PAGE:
By Nicole Hellessey
This December a cohort of female scientists from around the world, 78 to be exact, will come together for a journey to Antarctica. The group will be promoting gender equality in science with the specific purpose of increasing women’s roles in combating climate change. As West Antarctica is one of the fastest warming areas on Earth, it provides the perfect backdrop for these women to raise awareness for an important topic.
Fabian Dattner (Founder of Dattner and Grant, founder of Compass and one of the most influential business women in Australia) and Jessica Melbourne-Thomas (Rhodes Scholar, Founder of the Women in Polar Science network) realized that there was a need for women to be seen as both leaders in the field of science and as influential decision makers when discussing policies that could have an impact on climate change. Thus, the movement of Homeward Bound was started with the aim of creating a program to connect 1,000 female scientists to a network of like-minded and passionate women in STEM disciplines. This year’s participants of the inaugural trip will partake in a three-week journey. For the past year, they have been receiving training on how to establish themselves as leaders and strategists as well as learning how to affect policy decisions at all levels of government.
Many of the participants have been using social media in conjunction with their extensive networks to spread and help amplify the message that women need to be on more boards, panels and committees in order to balance the discussion on climate change. These individuals come from a diverse range of professional fields and hope to use their collective voices as a strength to reach out to the global community.
Each of the women had to raise $15,000 USD to help pay for the ship that will be taking them to Antarctica, much of which was raised through crowd funding. With the final payments made and the number of days until departure dwindling, the women are now focusing their efforts on how they can spread their message of gender equality even further. Ideas include creating informational posters and a creating an educational documentary which will be made whilst they are on-board. Some women are even reaching out to schools and public groups to spread the message of women being great leaders in science.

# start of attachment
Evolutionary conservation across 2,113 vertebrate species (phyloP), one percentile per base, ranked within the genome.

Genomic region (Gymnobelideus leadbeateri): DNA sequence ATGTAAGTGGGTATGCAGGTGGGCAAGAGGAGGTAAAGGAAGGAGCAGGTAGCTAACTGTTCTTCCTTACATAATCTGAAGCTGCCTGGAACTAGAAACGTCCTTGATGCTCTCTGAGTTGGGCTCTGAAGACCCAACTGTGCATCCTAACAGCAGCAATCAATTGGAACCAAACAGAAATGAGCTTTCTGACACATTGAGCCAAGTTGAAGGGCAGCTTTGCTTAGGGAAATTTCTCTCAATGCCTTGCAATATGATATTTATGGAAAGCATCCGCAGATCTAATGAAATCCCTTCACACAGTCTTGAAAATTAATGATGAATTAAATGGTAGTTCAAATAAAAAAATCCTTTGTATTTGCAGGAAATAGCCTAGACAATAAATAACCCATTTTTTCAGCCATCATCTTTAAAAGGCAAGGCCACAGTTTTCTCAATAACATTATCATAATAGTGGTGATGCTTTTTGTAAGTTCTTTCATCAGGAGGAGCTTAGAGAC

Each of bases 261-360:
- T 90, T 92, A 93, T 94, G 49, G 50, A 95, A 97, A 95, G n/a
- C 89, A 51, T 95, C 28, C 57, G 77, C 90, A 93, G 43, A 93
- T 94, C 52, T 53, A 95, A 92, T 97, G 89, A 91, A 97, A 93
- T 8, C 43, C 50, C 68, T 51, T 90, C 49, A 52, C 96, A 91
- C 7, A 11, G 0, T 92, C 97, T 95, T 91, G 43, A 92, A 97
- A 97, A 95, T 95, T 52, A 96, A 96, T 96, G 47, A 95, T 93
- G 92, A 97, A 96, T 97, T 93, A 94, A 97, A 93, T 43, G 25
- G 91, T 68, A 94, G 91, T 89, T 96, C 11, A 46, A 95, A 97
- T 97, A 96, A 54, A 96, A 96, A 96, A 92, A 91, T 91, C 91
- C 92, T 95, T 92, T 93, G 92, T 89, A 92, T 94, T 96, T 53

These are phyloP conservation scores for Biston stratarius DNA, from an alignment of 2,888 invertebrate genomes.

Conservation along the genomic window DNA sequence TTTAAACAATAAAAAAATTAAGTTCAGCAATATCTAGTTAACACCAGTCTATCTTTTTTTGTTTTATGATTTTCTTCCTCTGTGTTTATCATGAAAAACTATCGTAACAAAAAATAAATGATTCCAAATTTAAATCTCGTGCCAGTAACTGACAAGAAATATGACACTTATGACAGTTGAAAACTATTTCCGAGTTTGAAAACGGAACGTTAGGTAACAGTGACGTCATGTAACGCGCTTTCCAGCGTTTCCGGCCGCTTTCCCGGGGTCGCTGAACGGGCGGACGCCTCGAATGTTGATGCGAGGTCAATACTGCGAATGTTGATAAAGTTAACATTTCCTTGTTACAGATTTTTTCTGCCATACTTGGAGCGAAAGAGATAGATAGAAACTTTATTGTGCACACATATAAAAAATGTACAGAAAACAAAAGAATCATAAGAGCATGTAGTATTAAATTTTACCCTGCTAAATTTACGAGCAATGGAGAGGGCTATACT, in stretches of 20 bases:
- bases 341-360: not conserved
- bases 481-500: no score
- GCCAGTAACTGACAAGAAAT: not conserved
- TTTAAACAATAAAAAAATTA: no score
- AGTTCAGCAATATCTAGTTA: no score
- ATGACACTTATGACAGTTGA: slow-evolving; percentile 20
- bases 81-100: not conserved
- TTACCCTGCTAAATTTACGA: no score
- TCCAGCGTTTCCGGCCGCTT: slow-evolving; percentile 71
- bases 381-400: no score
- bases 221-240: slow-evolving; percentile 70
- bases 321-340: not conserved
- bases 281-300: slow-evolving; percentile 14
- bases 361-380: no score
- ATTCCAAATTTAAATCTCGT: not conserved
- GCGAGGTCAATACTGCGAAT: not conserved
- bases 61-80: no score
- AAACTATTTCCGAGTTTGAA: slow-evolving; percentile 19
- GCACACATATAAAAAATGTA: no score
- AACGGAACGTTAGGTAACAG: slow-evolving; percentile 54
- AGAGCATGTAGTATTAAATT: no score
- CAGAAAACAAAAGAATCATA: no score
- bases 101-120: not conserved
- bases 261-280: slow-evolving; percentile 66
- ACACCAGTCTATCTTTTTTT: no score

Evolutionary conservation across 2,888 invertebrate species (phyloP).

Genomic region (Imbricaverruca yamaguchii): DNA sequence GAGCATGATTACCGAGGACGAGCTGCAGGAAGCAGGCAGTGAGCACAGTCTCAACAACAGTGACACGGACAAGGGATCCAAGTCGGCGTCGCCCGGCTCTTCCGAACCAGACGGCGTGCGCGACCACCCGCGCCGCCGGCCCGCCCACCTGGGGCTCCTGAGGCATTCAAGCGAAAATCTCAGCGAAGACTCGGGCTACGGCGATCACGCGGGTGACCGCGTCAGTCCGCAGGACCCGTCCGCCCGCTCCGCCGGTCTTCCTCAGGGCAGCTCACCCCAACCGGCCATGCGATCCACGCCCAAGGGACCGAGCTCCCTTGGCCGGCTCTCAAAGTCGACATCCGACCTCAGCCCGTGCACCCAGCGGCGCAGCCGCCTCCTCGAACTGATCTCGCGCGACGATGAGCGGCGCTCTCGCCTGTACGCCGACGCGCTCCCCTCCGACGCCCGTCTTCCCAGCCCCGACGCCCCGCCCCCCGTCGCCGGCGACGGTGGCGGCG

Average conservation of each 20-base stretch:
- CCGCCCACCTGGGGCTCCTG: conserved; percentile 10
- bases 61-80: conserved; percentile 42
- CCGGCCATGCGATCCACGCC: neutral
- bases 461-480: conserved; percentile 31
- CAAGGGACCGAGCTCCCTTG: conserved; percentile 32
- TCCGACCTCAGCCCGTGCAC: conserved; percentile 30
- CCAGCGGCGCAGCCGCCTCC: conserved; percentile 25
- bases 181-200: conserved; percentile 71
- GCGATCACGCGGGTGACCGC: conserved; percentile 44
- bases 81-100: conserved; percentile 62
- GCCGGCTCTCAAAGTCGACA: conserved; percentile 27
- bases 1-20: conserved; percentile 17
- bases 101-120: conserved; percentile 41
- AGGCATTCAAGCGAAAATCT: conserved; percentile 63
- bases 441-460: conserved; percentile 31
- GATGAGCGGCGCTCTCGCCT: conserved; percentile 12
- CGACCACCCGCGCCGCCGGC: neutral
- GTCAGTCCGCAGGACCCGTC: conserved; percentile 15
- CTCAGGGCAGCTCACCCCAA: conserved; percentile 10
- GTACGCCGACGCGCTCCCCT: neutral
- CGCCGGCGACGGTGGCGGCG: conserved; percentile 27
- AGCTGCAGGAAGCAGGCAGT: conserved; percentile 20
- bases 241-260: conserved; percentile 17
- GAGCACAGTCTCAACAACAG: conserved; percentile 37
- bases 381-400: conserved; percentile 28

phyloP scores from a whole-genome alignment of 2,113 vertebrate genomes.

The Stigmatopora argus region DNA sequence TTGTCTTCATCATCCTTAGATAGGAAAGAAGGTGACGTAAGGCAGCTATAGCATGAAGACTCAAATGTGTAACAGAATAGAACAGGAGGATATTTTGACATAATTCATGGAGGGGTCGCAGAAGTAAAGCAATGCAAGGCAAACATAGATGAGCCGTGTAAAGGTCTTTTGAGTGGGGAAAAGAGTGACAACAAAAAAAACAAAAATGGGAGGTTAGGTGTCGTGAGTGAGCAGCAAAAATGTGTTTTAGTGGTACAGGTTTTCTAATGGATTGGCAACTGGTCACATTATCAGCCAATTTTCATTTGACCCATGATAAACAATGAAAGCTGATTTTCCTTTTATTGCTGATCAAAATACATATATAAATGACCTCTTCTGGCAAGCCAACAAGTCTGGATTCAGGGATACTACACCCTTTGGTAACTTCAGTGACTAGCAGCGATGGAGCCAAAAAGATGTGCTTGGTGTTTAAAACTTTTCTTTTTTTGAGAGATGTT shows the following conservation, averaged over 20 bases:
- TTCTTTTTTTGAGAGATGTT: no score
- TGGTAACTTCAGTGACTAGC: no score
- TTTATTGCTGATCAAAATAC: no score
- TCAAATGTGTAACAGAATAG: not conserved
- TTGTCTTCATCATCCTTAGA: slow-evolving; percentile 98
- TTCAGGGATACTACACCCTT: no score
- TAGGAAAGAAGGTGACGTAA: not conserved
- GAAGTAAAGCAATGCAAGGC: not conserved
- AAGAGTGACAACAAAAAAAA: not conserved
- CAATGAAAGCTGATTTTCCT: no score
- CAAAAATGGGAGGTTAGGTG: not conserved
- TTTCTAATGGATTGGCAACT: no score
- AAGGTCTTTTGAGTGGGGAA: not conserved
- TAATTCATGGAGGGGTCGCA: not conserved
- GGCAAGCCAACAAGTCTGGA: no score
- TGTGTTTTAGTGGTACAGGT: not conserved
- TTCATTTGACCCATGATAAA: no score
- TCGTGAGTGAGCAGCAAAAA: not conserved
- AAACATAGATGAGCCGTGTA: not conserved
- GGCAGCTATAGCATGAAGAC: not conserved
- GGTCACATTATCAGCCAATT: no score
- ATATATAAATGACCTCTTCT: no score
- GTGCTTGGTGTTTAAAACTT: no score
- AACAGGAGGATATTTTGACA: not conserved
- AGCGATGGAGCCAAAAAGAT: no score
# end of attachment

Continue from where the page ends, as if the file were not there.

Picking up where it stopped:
One of the lucky participants is Nicole Hellessey, 27, a researcher from the Institute for Marine and Antarctic Studies in Hobart, Tasmania. Nicole studies Antarctic Krill and is interested in understanding how these tiny crustaceans adapt to the fluctuations in their environment caused by climate change. Nicole wants to come away from Homeward Bound with the skills to help influence the Krill fishery into becoming more sustainable long term. “It’s an amazing opportunity and I feel so blessed to have been chosen. It’s really mind blowing being a part of it.” In the short time she has been a part of the program, Nicole has connected with many other participants - both from within and outside of Australia. “We’re all Facebook friends already. It’s lovely getting to know more about each other before we go south together.” Nicole says she can’t wait to get back to see how far the Homeward Bound message of gender equality can reach.
For more information on the movement or the participants go to homewardboundprojects.com.au
About the Author
Nicole Hellessey, 27, is an Antarctic Marine Scientist. She is currently undertaking her PhD at UTAS on Antarctic Krill and the effect Climate Change is having on their population dynamics and structure. Nicole has previously worked on Antarctic Fur Seal foraging behaviour, sea urchin barren rehabilitation and freshwater estuary pollution levels.
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